What is the classic triad of renal cell carcinoma presentation?
hematuria
palpable abdominal mass
dull flank pain
What carcinoma mimics a true renal sarcoma?
Which renal cell carcinoma can change into this?
sarcomastoid renal cell carcinoma
→ any
What small renal tumor arises from renal tubules, usually having a papillary architecture, has no atypia or clear cells and is a common incidental finding at autopsy?
renal adenoma
What is a benign tumor of the renal collecting ducts can sometimes present grossly with a central scar and microscopically is made up of uniform cells with abundant granular eosinophilic cytoplasm?
oncocytoma
What are the cytoplasm of cells in an oncocytoma filled with?
mitochondria
What benign tumor of vessels, smooth muscle and fat is the most common renal tumor in pts with tuberous sclerosis?
angiomyolipoma
What is a benign fibroblastic tumor of the renal medulla?
renal medullary fibroma
What gene is responsible for wilm's tumor? What chromosome is involved?
WT1 and WT2
→ chromosome 11
Pt presents with hemihypertrophy, macroglosia, and wilm's tumor (WT2). What syndrome would this be?
Beckwith Wiedman syndrome
What makes up the triphasic nature of Wilm's tumor?
The epithelial elements (E) surround nodules of blastema (B).
The nodules of blastema are separated by myxoid stroma (S)
Cartilage, bone and muscle tissue can also be seen in what renal tumor?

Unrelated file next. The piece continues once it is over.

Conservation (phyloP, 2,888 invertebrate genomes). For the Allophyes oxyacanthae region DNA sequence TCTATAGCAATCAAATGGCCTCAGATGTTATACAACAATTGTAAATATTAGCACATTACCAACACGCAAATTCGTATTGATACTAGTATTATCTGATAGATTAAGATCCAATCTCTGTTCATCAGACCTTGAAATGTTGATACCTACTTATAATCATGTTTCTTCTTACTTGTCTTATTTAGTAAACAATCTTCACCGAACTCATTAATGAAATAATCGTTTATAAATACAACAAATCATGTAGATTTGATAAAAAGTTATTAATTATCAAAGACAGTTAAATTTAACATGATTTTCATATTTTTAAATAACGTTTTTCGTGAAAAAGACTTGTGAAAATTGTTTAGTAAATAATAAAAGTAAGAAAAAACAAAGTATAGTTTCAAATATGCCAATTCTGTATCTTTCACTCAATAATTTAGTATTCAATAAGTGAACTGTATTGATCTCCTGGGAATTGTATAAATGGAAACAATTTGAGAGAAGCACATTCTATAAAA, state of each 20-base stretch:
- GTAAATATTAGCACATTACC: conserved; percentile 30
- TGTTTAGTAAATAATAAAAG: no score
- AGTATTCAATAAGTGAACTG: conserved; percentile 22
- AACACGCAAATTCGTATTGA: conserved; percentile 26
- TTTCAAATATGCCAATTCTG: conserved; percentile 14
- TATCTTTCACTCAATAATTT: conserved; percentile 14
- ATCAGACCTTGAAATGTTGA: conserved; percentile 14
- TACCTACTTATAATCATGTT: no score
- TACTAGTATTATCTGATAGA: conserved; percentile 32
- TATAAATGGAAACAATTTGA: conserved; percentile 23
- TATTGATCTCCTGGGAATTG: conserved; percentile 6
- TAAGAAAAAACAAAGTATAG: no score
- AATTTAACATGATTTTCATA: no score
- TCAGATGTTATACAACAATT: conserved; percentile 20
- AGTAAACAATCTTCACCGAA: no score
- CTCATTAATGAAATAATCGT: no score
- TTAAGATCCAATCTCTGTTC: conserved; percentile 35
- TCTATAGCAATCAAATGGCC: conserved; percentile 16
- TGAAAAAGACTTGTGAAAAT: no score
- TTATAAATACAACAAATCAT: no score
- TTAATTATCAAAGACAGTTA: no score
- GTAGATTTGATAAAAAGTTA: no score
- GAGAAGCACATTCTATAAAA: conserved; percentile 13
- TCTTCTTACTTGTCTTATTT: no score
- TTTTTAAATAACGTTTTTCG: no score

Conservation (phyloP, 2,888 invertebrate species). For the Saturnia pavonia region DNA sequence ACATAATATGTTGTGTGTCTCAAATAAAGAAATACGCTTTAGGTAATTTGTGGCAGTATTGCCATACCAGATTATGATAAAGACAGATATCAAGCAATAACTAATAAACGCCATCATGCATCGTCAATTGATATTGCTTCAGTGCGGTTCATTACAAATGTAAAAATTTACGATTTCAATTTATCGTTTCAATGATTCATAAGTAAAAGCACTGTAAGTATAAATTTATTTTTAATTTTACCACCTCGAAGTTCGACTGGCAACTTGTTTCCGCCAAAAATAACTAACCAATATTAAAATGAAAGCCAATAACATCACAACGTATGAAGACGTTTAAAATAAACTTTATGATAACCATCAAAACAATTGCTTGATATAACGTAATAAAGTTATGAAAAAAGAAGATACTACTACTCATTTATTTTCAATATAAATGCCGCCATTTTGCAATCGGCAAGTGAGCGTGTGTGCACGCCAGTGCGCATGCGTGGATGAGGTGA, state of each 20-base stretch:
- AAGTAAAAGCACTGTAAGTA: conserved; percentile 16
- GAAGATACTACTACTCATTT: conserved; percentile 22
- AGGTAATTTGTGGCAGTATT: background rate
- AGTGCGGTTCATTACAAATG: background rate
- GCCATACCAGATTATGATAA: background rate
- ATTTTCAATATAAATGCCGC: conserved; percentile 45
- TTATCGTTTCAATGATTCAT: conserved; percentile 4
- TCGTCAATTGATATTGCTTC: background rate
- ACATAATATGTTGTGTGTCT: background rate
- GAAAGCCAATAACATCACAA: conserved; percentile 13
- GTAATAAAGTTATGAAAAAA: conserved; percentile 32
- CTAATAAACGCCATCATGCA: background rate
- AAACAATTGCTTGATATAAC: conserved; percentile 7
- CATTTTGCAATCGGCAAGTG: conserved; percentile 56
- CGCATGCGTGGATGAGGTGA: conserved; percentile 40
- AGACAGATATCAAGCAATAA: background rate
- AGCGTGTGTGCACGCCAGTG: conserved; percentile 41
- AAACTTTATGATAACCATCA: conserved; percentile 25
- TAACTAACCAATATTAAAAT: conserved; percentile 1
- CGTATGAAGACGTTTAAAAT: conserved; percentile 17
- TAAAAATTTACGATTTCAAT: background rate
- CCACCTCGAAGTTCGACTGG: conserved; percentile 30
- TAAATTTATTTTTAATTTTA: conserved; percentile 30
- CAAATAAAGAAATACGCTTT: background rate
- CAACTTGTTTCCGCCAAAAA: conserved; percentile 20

Wilm's tumor
What cell type do urothelial tumors arise from?
transition cell tumor
What disorder primarily presents as painless hematuria?
urothelial tumor
What percent of urothelial tumors are malignant?
99%
What is the major risk for urothelial tumors?
tobacco smoke (3-7x risk)
(also azo dyes, rubber industry, painters)
What parasitic infection can increase the risk of urothelial tumors?
chronic cystitis cause by organism like Schistosoma hematobium
What cancer drug can increase the risk for urothelial tumors?
cyclophosphamide
Non-invasive urothelial tumors have a deletion of which chromosome, affecting what gene?
chromosome 9
→ p16INK4a
Invasive urothelial tumors have a deletion of which chromosome, affecting what gene?
chromosome 17p
→ p53
What are the two types of papillary urothelial tumors?
exophytic papilloma (left)
inverted papilloma (right)
What tumor is a urothelial neoplasm of low malignant potential similar to?
papilloma
→ slightly thicker epithelium or mild nuclear enlargement
A urothelial carcinoma shows thick papillary urothelium, mild atypia, occasional mitoses. How would you grade this tumor?
low grade papillary carcinoma
A urothelial carcinoma shows you moderate atypia and mitoses, as well as signs of necrosis. Grade this tumor.
high grade urothelial carcinoma
Urothelial biopsy shows full thickness atypia with an intact basement membrane. Likely dx?
What is the likelihood this becomes invasive?
urothelial carcinoma in situ
→ (50-75% chance of becoming invasive)
What increases the risk for squamous cell carcinoma of the bladder?
schistosomiasis
indwelling catheter
What is the intermediate process occurs in the bladder between schistosomiasis and squamous cell carcinoma?
squamous metaplasia